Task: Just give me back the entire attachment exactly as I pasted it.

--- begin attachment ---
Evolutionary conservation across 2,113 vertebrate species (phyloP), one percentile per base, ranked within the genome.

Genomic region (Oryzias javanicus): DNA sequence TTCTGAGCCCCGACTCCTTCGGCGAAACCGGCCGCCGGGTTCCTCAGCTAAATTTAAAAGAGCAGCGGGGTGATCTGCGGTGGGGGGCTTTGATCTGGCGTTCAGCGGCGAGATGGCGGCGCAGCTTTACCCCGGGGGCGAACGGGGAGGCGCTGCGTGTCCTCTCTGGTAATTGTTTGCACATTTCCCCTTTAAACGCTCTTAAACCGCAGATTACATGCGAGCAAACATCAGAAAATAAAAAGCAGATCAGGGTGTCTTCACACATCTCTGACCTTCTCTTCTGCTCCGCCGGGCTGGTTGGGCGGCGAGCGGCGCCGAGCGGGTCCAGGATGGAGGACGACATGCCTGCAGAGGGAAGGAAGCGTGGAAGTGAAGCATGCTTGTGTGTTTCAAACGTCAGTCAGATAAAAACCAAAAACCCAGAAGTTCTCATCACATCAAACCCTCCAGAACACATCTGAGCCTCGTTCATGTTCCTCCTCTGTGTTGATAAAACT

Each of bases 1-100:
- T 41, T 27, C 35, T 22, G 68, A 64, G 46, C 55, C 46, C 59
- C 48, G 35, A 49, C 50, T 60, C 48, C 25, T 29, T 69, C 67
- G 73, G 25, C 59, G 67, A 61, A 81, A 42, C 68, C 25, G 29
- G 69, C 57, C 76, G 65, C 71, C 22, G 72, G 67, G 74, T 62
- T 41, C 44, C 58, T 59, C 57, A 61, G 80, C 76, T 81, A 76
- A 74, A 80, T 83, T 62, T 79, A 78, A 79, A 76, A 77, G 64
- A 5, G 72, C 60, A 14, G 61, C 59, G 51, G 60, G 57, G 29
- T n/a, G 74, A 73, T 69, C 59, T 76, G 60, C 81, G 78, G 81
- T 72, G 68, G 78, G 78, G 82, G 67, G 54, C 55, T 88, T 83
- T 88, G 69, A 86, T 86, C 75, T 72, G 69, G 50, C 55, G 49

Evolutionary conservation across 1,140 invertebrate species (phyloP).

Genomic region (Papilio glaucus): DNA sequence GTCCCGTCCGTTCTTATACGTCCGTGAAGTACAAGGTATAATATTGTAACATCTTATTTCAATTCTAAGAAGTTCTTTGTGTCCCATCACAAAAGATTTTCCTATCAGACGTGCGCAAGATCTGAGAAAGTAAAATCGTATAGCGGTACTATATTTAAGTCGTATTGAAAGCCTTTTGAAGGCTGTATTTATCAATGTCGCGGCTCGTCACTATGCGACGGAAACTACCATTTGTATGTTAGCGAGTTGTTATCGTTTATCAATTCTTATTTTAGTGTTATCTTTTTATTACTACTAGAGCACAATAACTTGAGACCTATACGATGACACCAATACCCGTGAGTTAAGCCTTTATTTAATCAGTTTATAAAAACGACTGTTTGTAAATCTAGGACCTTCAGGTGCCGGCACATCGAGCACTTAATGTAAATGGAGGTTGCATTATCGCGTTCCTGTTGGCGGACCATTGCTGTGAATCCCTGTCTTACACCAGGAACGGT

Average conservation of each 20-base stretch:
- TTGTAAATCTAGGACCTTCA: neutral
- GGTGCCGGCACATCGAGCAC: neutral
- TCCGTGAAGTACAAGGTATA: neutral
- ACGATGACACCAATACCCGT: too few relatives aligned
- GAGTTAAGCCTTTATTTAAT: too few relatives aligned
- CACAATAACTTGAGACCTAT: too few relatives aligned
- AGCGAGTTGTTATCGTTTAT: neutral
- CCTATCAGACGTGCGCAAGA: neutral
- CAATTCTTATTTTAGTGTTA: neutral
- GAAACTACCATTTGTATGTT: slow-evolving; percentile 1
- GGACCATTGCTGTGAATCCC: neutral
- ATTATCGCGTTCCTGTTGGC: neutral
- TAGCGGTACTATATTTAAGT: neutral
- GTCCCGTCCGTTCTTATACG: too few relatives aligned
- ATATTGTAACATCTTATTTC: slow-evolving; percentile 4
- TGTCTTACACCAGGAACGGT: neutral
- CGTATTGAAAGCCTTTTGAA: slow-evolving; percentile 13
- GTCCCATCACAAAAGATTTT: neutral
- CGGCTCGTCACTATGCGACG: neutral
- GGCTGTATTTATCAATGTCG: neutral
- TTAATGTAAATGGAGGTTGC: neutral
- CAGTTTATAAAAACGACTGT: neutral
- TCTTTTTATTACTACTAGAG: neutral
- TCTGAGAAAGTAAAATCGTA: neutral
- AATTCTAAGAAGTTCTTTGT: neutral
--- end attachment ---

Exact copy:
Evolutionary conservation across 2,113 vertebrate species (phyloP), one percentile per base, ranked within the genome.

Genomic region (Oryzias javanicus): DNA sequence TTCTGAGCCCCGACTCCTTCGGCGAAACCGGCCGCCGGGTTCCTCAGCTAAATTTAAAAGAGCAGCGGGGTGATCTGCGGTGGGGGGCTTTGATCTGGCGTTCAGCGGCGAGATGGCGGCGCAGCTTTACCCCGGGGGCGAACGGGGAGGCGCTGCGTGTCCTCTCTGGTAATTGTTTGCACATTTCCCCTTTAAACGCTCTTAAACCGCAGATTACATGCGAGCAAACATCAGAAAATAAAAAGCAGATCAGGGTGTCTTCACACATCTCTGACCTTCTCTTCTGCTCCGCCGGGCTGGTTGGGCGGCGAGCGGCGCCGAGCGGGTCCAGGATGGAGGACGACATGCCTGCAGAGGGAAGGAAGCGTGGAAGTGAAGCATGCTTGTGTGTTTCAAACGTCAGTCAGATAAAAACCAAAAACCCAGAAGTTCTCATCACATCAAACCCTCCAGAACACATCTGAGCCTCGTTCATGTTCCTCCTCTGTGTTGATAAAACT

Each of bases 1-100:
- T 41, T 27, C 35, T 22, G 68, A 64, G 46, C 55, C 46, C 59
- C 48, G 35, A 49, C 50, T 60, C 48, C 25, T 29, T 69, C 67
- G 73, G 25, C 59, G 67, A 61, A 81, A 42, C 68, C 25, G 29
- G 69, C 57, C 76, G 65, C 71, C 22, G 72, G 67, G 74, T 62
- T 41, C 44, C 58, T 59, C 57, A 61, G 80, C 76, T 81, A 76
- A 74, A 80, T 83, T 62, T 79, A 78, A 79, A 76, A 77, G 64
- A 5, G 72, C 60, A 14, G 61, C 59, G 51, G 60, G 57, G 29
- T n/a, G 74, A 73, T 69, C 59, T 76, G 60, C 81, G 78, G 81
- T 72, G 68, G 78, G 78, G 82, G 67, G 54, C 55, T 88, T 83
- T 88, G 69, A 86, T 86, C 75, T 72, G 69, G 50, C 55, G 49

Evolutionary conservation across 1,140 invertebrate species (phyloP).

Genomic region (Papilio glaucus): DNA sequence GTCCCGTCCGTTCTTATACGTCCGTGAAGTACAAGGTATAATATTGTAACATCTTATTTCAATTCTAAGAAGTTCTTTGTGTCCCATCACAAAAGATTTTCCTATCAGACGTGCGCAAGATCTGAGAAAGTAAAATCGTATAGCGGTACTATATTTAAGTCGTATTGAAAGCCTTTTGAAGGCTGTATTTATCAATGTCGCGGCTCGTCACTATGCGACGGAAACTACCATTTGTATGTTAGCGAGTTGTTATCGTTTATCAATTCTTATTTTAGTGTTATCTTTTTATTACTACTAGAGCACAATAACTTGAGACCTATACGATGACACCAATACCCGTGAGTTAAGCCTTTATTTAATCAGTTTATAAAAACGACTGTTTGTAAATCTAGGACCTTCAGGTGCCGGCACATCGAGCACTTAATGTAAATGGAGGTTGCATTATCGCGTTCCTGTTGGCGGACCATTGCTGTGAATCCCTGTCTTACACCAGGAACGGT

Average conservation of each 20-base stretch:
- TTGTAAATCTAGGACCTTCA: neutral
- GGTGCCGGCACATCGAGCAC: neutral
- TCCGTGAAGTACAAGGTATA: neutral
- ACGATGACACCAATACCCGT: too few relatives aligned
- GAGTTAAGCCTTTATTTAAT: too few relatives aligned
- CACAATAACTTGAGACCTAT: too few relatives aligned
- AGCGAGTTGTTATCGTTTAT: neutral
- CCTATCAGACGTGCGCAAGA: neutral
- CAATTCTTATTTTAGTGTTA: neutral
- GAAACTACCATTTGTATGTT: slow-evolving; percentile 1
- GGACCATTGCTGTGAATCCC: neutral
- ATTATCGCGTTCCTGTTGGC: neutral
- TAGCGGTACTATATTTAAGT: neutral
- GTCCCGTCCGTTCTTATACG: too few relatives aligned
- ATATTGTAACATCTTATTTC: slow-evolving; percentile 4
- TGTCTTACACCAGGAACGGT: neutral
- CGTATTGAAAGCCTTTTGAA: slow-evolving; percentile 13
- GTCCCATCACAAAAGATTTT: neutral
- CGGCTCGTCACTATGCGACG: neutral
- GGCTGTATTTATCAATGTCG: neutral
- TTAATGTAAATGGAGGTTGC: neutral
- CAGTTTATAAAAACGACTGT: neutral
- TCTTTTTATTACTACTAGAG: neutral
- TCTGAGAAAGTAAAATCGTA: neutral
- AATTCTAAGAAGTTCTTTGT: neutral